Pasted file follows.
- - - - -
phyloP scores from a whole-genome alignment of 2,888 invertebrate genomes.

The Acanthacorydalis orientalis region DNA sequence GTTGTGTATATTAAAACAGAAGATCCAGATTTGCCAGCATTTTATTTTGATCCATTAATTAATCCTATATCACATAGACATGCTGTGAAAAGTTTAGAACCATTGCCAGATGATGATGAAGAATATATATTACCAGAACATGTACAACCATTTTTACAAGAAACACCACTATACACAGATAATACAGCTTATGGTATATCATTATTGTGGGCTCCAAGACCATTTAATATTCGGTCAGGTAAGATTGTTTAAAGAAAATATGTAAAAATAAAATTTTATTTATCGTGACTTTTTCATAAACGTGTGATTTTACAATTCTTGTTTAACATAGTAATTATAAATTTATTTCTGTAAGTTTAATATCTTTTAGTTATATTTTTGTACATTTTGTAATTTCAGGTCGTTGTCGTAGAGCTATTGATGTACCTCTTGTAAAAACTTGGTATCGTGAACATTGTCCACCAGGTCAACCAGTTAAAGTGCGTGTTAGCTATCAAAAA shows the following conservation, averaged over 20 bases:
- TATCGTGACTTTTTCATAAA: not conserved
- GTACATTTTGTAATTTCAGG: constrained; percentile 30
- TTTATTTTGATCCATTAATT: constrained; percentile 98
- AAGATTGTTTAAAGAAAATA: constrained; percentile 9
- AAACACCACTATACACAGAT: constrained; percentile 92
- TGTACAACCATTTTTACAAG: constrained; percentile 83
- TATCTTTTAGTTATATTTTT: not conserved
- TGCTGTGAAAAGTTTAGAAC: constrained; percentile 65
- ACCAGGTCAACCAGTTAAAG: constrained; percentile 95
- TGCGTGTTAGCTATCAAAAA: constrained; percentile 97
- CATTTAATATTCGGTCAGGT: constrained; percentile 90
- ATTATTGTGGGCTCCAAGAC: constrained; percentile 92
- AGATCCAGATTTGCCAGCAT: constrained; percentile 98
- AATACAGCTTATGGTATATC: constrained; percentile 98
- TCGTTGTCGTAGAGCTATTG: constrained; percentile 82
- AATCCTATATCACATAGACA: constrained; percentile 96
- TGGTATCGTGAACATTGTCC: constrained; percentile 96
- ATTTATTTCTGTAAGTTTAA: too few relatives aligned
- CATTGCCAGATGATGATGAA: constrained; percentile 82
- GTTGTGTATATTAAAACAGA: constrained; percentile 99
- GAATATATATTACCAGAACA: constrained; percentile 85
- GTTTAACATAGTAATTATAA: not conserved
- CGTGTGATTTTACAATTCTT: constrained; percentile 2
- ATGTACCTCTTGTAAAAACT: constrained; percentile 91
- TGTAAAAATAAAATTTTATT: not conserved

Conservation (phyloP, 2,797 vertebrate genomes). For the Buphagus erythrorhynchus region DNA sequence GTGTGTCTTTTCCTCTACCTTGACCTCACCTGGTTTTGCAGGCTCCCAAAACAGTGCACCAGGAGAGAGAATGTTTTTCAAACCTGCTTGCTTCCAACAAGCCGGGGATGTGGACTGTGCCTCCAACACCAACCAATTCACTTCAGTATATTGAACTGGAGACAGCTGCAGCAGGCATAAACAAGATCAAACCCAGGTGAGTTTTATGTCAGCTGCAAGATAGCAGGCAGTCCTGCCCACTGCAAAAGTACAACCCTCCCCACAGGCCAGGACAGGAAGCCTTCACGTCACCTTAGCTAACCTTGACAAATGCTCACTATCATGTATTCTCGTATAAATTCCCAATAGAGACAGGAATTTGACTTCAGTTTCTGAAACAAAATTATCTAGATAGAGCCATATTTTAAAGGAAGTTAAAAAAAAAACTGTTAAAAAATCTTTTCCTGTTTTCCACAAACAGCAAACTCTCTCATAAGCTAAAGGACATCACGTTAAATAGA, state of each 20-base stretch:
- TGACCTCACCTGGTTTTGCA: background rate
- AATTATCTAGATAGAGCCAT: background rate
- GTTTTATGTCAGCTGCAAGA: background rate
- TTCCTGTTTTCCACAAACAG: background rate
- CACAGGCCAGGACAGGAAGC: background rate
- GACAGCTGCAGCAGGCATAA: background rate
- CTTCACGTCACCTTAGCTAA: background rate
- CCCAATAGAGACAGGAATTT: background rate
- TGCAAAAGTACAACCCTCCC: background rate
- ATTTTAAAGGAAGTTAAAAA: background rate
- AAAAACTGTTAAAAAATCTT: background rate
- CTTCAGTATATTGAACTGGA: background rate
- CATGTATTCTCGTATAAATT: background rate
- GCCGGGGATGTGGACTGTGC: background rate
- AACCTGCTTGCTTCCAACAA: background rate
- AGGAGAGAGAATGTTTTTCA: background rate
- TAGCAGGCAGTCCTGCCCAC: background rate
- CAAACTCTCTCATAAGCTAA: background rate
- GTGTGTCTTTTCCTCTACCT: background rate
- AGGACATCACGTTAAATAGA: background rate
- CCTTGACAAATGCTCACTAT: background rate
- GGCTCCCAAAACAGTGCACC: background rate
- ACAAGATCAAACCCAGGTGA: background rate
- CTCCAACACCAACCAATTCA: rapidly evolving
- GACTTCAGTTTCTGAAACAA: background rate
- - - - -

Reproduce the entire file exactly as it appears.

phyloP scores from a whole-genome alignment of 2,888 invertebrate genomes.

The Acanthacorydalis orientalis region DNA sequence GTTGTGTATATTAAAACAGAAGATCCAGATTTGCCAGCATTTTATTTTGATCCATTAATTAATCCTATATCACATAGACATGCTGTGAAAAGTTTAGAACCATTGCCAGATGATGATGAAGAATATATATTACCAGAACATGTACAACCATTTTTACAAGAAACACCACTATACACAGATAATACAGCTTATGGTATATCATTATTGTGGGCTCCAAGACCATTTAATATTCGGTCAGGTAAGATTGTTTAAAGAAAATATGTAAAAATAAAATTTTATTTATCGTGACTTTTTCATAAACGTGTGATTTTACAATTCTTGTTTAACATAGTAATTATAAATTTATTTCTGTAAGTTTAATATCTTTTAGTTATATTTTTGTACATTTTGTAATTTCAGGTCGTTGTCGTAGAGCTATTGATGTACCTCTTGTAAAAACTTGGTATCGTGAACATTGTCCACCAGGTCAACCAGTTAAAGTGCGTGTTAGCTATCAAAAA shows the following conservation, averaged over 20 bases:
- TATCGTGACTTTTTCATAAA: not conserved
- GTACATTTTGTAATTTCAGG: constrained; percentile 30
- TTTATTTTGATCCATTAATT: constrained; percentile 98
- AAGATTGTTTAAAGAAAATA: constrained; percentile 9
- AAACACCACTATACACAGAT: constrained; percentile 92
- TGTACAACCATTTTTACAAG: constrained; percentile 83
- TATCTTTTAGTTATATTTTT: not conserved
- TGCTGTGAAAAGTTTAGAAC: constrained; percentile 65
- ACCAGGTCAACCAGTTAAAG: constrained; percentile 95
- TGCGTGTTAGCTATCAAAAA: constrained; percentile 97
- CATTTAATATTCGGTCAGGT: constrained; percentile 90
- ATTATTGTGGGCTCCAAGAC: constrained; percentile 92
- AGATCCAGATTTGCCAGCAT: constrained; percentile 98
- AATACAGCTTATGGTATATC: constrained; percentile 98
- TCGTTGTCGTAGAGCTATTG: constrained; percentile 82
- AATCCTATATCACATAGACA: constrained; percentile 96
- TGGTATCGTGAACATTGTCC: constrained; percentile 96
- ATTTATTTCTGTAAGTTTAA: too few relatives aligned
- CATTGCCAGATGATGATGAA: constrained; percentile 82
- GTTGTGTATATTAAAACAGA: constrained; percentile 99
- GAATATATATTACCAGAACA: constrained; percentile 85
- GTTTAACATAGTAATTATAA: not conserved
- CGTGTGATTTTACAATTCTT: constrained; percentile 2
- ATGTACCTCTTGTAAAAACT: constrained; percentile 91
- TGTAAAAATAAAATTTTATT: not conserved

Conservation (phyloP, 2,797 vertebrate genomes). For the Buphagus erythrorhynchus region DNA sequence GTGTGTCTTTTCCTCTACCTTGACCTCACCTGGTTTTGCAGGCTCCCAAAACAGTGCACCAGGAGAGAGAATGTTTTTCAAACCTGCTTGCTTCCAACAAGCCGGGGATGTGGACTGTGCCTCCAACACCAACCAATTCACTTCAGTATATTGAACTGGAGACAGCTGCAGCAGGCATAAACAAGATCAAACCCAGGTGAGTTTTATGTCAGCTGCAAGATAGCAGGCAGTCCTGCCCACTGCAAAAGTACAACCCTCCCCACAGGCCAGGACAGGAAGCCTTCACGTCACCTTAGCTAACCTTGACAAATGCTCACTATCATGTATTCTCGTATAAATTCCCAATAGAGACAGGAATTTGACTTCAGTTTCTGAAACAAAATTATCTAGATAGAGCCATATTTTAAAGGAAGTTAAAAAAAAAACTGTTAAAAAATCTTTTCCTGTTTTCCACAAACAGCAAACTCTCTCATAAGCTAAAGGACATCACGTTAAATAGA, state of each 20-base stretch:
- TGACCTCACCTGGTTTTGCA: background rate
- AATTATCTAGATAGAGCCAT: background rate
- GTTTTATGTCAGCTGCAAGA: background rate
- TTCCTGTTTTCCACAAACAG: background rate
- CACAGGCCAGGACAGGAAGC: background rate
- GACAGCTGCAGCAGGCATAA: background rate
- CTTCACGTCACCTTAGCTAA: background rate
- CCCAATAGAGACAGGAATTT: background rate
- TGCAAAAGTACAACCCTCCC: background rate
- ATTTTAAAGGAAGTTAAAAA: background rate
- AAAAACTGTTAAAAAATCTT: background rate
- CTTCAGTATATTGAACTGGA: background rate
- CATGTATTCTCGTATAAATT: background rate
- GCCGGGGATGTGGACTGTGC: background rate
- AACCTGCTTGCTTCCAACAA: background rate
- AGGAGAGAGAATGTTTTTCA: background rate
- TAGCAGGCAGTCCTGCCCAC: background rate
- CAAACTCTCTCATAAGCTAA: background rate
- GTGTGTCTTTTCCTCTACCT: background rate
- AGGACATCACGTTAAATAGA: background rate
- CCTTGACAAATGCTCACTAT: background rate
- GGCTCCCAAAACAGTGCACC: background rate
- ACAAGATCAAACCCAGGTGA: background rate
- CTCCAACACCAACCAATTCA: rapidly evolving
- GACTTCAGTTTCTGAAACAA: background rate